I had to wait a little bit on this one. Give the drama a little time to breathe.
I know if you ask the average person in America, they won't know Andrew Krucoff from an assimilated negro.
But I also know the average American won't know about the latest indie-film on the rise.
And to me the Andrew Krucoff drama plays like a classic indie-film.
Sure, at the heart of it, Krucoff's saga is relatively inconsequential beyond the sphere of him and his mom. No one gives a Freddy Ferrer about some no-name freelancer who got canned for forwarding an e-mail. Maybe there could have been a more humanitarian admonishment. Maybe rules are rules. Either way, no one cares five minutes later.
And that could also be an apt description for the premise of your average indie-film. Inconsequential drama.
But yet at the same time, there is some genuine intrigue. Because the reality is there are some people who care. The main character is real, in this case Mr. Krucoff, and he's part of a community. And that community cares (goddammit!). And they support him. And because of the particulars characters in that community, and their particular circumstances, that support can create special scenes. Scenes like the main character becoming a news story in the most important newspaper in the world, even though he did nothing more than lose a "temporary" job over silliness. Something millions of people do all the time, to little, or more likely, no fanfare.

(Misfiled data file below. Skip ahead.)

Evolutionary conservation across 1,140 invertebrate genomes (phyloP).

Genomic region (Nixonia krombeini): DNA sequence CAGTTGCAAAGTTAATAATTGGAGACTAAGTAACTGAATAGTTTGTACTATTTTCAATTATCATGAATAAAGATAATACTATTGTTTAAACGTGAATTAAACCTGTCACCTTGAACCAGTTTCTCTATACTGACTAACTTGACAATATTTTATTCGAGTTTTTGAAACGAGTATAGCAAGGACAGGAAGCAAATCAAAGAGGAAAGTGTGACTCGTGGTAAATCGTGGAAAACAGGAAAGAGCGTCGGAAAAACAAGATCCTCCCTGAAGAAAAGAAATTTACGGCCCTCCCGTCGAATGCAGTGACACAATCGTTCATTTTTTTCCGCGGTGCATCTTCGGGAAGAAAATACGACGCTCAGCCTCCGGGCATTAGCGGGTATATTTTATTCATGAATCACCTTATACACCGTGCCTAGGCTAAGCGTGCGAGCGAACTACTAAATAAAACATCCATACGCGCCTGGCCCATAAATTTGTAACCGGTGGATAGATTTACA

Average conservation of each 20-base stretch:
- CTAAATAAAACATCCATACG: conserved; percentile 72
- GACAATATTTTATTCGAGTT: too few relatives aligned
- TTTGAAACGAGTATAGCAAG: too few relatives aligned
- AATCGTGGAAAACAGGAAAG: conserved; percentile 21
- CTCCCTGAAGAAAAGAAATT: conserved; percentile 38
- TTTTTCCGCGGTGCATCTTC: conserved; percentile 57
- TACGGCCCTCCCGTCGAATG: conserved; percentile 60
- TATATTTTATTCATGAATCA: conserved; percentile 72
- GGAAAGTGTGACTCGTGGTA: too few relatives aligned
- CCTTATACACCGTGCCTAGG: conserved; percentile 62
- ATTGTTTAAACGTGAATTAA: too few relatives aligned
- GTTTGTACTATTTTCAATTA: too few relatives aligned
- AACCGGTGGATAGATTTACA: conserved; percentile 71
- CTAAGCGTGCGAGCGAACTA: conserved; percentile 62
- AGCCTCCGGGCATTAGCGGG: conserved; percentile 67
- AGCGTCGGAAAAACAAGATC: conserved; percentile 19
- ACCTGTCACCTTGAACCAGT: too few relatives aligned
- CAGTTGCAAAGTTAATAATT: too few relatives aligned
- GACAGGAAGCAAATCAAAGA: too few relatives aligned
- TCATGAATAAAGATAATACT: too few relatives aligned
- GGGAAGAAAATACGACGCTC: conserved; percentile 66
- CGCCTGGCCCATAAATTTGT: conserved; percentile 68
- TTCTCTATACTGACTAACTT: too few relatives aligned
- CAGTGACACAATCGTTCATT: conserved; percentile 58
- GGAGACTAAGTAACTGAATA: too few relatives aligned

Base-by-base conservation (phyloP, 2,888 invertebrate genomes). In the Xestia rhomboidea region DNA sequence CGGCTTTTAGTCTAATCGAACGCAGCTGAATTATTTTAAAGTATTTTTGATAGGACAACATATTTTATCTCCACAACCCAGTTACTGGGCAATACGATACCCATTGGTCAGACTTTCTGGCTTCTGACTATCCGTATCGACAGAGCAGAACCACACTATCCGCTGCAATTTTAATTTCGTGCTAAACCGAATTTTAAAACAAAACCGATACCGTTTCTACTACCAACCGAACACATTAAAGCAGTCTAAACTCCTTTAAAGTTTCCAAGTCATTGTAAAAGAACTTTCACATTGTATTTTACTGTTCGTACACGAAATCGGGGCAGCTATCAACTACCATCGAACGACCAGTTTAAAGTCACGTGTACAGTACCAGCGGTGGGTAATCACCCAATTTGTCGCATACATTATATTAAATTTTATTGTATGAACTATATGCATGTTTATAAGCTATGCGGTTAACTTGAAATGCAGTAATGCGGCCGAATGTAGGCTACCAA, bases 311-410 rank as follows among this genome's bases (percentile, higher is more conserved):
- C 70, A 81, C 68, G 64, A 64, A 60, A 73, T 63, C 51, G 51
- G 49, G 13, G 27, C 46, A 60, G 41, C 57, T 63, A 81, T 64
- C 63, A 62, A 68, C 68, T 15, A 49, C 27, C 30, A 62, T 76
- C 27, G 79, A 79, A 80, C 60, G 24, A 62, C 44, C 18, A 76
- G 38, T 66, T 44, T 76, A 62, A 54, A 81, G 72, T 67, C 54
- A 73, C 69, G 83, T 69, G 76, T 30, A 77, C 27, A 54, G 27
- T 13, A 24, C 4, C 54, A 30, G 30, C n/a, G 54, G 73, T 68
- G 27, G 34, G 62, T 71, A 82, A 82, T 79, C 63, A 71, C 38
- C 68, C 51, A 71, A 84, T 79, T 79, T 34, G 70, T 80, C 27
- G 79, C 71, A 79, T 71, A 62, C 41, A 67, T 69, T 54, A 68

It's definitely not the Berlin Wall coming down, but it is real life, just like the Berlin Wall coming down.
And every Lost In Translation is basically about taking inconsequential drama and extrapolating it out to herculean proportions.
And that's cool to see, sometimes, because it's real. There can be no drama bigger than our own, no matter how small it is.
And so this post is essentially a toast to Krucoff, [perhaps] the blog-nominee for the Sundance Film Festival. And if you don't know the story....
1st Act - Our hero, Krucoff, happily works for Conde Nast. He is fired for forwarding a seemingly innocuous e-mail to the evil and nasty grim reaper of the media world Sauron ... errr I mean Gawker.
2nd Act - As with any good 2nd act a drama within the drama unfolds as our hero Krucoff is initially supported by the masses. But as his celebrity spreads, the vengeful Lord of the Backlash enters into the picture. Once revered, our hero is now kicked and spat upon for exceeding his celebrity quotient and presumably getting too big for his britches.
3rd Act - The Lord of the Backlash eventually backs off, as he always does over time. But things are not quite the same. Nevertheless our hero keeps his head up and soldiers on, uncertain of what the future may hold, but certain that whatever it is, he's ready for it. (And no way he's forwarding anything to Gawker!!! *cue laughtrack*)
And that's it. No big Hollywood ending. Just a good indie-film, decent story, great characters, and ... I don't know, some other shit.
I consider this post to be the end credits to "Krucoff, Forwarded"
And I consider this song to be the hot-like-fire anthem that comes in right after the credits and gets the crowd ready to start some french revolution type ish:
yo! where's the lyrics?
let krucoff know he's in the motherf*cking house
more TAN audio